According to financial papers released on Sunday, detailing the dealings of a number of wealthy individuals and institutions, Ross, a billionaire investor and member of the Trump administration, has a stake in Navigator Holdings – a transportation partner of Russian petrochemical company Sibur.
“US Commerce Secretary Wilbur L. Ross Jr. has a stake in a shipping firm that receives millions of dollars a year in revenue from a company whose key owners include Russian President Vladimir Putin’s son-in-law and a Russian tycoon sanctioned by the U.S. Treasury Department as a member of Putin’s inner circle,” says the International Consortium of Investigative Journalists (ICIJ), the main publisher of the Paradise Papers. After the report was published, some US lawmakers accused Ross of misleading Congress during his confirmation hearings.
Responding to the report on Monday, Ross said there was nothing improper in the business connection. “The fact that [Sibur] happens to be called a Russian company does not mean there’s any evil in it,” Ross said, according to a BBC journalist on Twitter reporting on an interview with Ross.
In a separate interview with CNBC, Ross stressed that Sibur was not subject to US sanctions. “A company not under sanction is just like any other company, period. It was a normal commercial relationship and one that I had nothing to do with the creation of, and do not know the shareholders who were apparently sanctioned at some later point in time,” he said.
A statement from the department of commerce spokesman denied that Ross was involved in negotiations between Navigator Holdings and Sibur or had any personal meetings with “Sibur shareholders referenced in the story.” The statement also rejected a claim that Ross failed to disclose having a holding in Navigator and said the secretary was committed to the Trump administration’s Russian sanctions policy.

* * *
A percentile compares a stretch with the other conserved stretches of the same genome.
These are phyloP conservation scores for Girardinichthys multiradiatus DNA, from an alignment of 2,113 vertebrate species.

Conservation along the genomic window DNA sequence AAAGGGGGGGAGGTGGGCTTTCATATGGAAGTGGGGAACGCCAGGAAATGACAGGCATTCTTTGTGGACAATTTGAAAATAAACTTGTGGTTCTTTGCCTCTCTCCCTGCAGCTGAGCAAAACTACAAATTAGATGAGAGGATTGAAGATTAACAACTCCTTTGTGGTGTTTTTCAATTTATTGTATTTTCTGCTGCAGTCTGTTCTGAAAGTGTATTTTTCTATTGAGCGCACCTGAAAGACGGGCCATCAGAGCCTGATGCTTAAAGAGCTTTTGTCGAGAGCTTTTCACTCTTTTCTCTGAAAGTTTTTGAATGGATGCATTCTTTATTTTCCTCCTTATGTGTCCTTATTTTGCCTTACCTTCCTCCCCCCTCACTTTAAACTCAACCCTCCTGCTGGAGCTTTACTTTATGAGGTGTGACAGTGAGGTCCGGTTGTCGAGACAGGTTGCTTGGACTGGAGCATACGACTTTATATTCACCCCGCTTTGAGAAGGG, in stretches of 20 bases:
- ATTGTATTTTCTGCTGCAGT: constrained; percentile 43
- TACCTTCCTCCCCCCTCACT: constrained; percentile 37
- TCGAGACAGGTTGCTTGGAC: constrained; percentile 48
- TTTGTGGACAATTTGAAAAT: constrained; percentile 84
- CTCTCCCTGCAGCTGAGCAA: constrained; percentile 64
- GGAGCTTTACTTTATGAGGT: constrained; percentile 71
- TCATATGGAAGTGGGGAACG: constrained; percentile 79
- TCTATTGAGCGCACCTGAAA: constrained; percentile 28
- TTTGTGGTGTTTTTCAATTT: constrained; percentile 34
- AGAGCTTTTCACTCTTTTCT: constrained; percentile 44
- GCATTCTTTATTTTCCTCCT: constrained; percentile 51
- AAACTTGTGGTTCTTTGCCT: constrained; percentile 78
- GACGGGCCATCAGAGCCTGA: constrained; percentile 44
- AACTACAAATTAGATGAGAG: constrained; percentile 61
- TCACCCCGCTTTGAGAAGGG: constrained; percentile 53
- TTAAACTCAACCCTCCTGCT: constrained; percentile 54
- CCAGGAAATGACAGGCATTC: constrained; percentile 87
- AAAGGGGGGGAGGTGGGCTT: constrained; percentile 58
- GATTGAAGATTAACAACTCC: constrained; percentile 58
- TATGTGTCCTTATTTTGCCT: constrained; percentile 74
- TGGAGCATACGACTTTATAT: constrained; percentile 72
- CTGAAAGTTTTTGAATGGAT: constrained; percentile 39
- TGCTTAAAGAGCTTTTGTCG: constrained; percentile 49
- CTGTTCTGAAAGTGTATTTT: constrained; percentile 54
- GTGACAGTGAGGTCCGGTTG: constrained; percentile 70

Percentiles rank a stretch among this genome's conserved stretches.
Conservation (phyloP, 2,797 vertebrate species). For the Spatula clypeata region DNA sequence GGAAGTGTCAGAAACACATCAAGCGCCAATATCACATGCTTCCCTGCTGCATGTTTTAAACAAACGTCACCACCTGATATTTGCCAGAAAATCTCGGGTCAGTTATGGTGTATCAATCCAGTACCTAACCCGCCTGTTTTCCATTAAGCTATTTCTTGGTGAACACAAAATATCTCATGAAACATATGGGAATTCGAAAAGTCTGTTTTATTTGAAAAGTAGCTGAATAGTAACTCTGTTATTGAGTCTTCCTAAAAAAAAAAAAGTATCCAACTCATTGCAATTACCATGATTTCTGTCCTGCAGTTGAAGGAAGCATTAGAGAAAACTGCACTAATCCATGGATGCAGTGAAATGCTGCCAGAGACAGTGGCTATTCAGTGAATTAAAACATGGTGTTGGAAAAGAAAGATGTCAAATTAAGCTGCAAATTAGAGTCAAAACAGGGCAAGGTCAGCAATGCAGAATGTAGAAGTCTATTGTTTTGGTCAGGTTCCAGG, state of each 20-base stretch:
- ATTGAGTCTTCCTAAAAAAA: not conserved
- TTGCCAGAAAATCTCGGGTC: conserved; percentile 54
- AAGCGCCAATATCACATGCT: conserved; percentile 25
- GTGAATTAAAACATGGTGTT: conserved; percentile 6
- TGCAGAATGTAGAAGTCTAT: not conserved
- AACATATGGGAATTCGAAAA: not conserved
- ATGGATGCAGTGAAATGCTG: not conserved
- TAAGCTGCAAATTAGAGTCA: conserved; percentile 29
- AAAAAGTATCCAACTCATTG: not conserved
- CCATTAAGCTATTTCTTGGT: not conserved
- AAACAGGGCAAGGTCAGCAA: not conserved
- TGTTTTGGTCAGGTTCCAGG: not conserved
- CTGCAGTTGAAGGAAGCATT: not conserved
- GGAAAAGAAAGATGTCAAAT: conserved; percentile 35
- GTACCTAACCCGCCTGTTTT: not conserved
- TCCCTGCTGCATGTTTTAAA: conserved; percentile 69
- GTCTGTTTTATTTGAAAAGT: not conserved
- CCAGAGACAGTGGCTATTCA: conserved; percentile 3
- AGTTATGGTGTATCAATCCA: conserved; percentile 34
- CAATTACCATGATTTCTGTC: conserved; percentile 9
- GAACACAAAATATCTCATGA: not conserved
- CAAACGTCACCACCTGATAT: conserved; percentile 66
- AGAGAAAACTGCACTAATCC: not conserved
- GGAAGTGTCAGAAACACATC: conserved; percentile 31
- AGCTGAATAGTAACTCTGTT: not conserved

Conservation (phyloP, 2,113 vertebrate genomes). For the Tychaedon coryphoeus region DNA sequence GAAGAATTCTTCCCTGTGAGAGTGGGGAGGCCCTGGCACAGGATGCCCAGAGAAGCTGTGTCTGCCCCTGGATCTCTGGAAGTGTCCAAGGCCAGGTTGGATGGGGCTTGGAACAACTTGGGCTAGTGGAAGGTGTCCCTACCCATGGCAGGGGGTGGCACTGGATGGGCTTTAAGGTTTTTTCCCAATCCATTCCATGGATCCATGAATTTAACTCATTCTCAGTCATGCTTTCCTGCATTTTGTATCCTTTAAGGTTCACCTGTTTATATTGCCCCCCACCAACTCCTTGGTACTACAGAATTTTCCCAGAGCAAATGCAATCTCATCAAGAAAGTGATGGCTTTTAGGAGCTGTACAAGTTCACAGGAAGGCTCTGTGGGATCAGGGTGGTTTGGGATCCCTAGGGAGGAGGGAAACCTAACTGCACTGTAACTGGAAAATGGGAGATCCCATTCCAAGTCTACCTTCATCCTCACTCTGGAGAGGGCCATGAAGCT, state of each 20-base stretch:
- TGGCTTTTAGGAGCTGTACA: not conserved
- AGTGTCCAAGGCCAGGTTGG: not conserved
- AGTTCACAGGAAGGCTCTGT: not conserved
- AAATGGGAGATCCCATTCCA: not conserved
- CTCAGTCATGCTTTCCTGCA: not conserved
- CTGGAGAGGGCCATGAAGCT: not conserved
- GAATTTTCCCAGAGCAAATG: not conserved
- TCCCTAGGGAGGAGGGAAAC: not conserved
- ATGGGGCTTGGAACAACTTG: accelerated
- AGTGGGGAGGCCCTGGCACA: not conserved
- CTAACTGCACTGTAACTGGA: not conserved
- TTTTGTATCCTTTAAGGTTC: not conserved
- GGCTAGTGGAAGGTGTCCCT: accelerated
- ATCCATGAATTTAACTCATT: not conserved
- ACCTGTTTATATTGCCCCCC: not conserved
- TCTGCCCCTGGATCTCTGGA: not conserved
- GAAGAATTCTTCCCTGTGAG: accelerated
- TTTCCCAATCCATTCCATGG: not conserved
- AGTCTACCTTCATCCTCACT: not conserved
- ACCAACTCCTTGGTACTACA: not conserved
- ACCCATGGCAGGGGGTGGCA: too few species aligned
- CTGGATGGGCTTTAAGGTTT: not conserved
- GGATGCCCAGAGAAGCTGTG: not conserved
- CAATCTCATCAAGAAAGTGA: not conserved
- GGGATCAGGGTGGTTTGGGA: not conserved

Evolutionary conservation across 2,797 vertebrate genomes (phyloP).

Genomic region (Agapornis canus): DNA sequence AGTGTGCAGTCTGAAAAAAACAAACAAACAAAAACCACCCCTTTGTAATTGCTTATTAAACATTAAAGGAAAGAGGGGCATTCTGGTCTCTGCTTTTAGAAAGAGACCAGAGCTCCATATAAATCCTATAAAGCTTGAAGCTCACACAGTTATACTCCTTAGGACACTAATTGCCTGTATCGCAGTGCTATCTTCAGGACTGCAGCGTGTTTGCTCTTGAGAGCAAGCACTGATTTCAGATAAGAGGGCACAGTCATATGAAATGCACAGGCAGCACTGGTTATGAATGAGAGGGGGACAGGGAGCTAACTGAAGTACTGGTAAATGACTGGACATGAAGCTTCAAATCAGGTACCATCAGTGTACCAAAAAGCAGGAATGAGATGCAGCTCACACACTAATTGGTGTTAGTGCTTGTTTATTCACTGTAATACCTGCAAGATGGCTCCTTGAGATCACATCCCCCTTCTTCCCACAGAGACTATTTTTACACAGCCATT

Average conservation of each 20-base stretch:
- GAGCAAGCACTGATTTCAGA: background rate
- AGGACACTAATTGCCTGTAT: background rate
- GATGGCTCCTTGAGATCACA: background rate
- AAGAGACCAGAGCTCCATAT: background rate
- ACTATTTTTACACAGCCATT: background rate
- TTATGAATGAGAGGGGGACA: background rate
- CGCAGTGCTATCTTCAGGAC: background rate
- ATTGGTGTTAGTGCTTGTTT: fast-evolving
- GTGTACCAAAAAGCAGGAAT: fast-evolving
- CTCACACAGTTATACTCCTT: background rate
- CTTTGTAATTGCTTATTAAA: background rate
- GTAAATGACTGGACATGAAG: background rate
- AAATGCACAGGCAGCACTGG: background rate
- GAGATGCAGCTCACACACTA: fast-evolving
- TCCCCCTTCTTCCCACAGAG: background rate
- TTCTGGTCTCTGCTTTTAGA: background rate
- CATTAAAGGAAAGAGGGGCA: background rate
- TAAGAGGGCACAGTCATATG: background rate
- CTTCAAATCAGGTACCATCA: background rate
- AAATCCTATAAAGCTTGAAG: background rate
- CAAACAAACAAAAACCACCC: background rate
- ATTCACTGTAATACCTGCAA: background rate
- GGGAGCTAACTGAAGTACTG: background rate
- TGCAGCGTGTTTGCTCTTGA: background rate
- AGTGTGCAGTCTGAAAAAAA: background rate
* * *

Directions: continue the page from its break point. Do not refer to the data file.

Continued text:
Russia’s Sibur: Media interpretations ‘politically charged’
Sibur said Monday that its choice of Navigator Holdings among other companies for transporting liquefied natural gas was decided through a transparent bidding process. The company said the depiction of the business ties as something nefarious by some media outlets was “politically charged” and “surprising.”
The company confirmed that its owners had no direct negotiations with Ross, countering speculation that the transport contract may imply that Ross had secret contacts with Russian officials. “All negotiations and meetings were held solely by Sibur management and solely with management of those companies [which were shipping Sibur’s liquefied petroleum gas] and without shareholders’ involvement,” Sibur said in a statement.
The company stressed that while Timchenko as an individual was targeted by sanctions on Russia, Sibur had not been. “Our counter-parties conducted all necessary checks into whether there were any restrictions on working with Sibur. No such restrictions were found,” the statement said. “Sibur expresses surprise at the politically charged interpretation in some media outlets of the normal business activity, which has been for many years, since its very start, been fully reflected in the company’s public records.”
The Paradise Papers were obtained by the German newspaper Sueddeutsche Zeitung, which shared it with the ICIJ and some media outlets. Queen Elizabeth II of England and global mining giant Glencore, among others, are mentioned in the papers.
Earlier in 2015, the ICIJ released a similar trove of financial documents called the Panama Papers, which referred to a number of influential individuals. Among them were Ukrainian President Petro Poroshenko, King Salman of Saudi Arabia, and members of the Spanish royal family.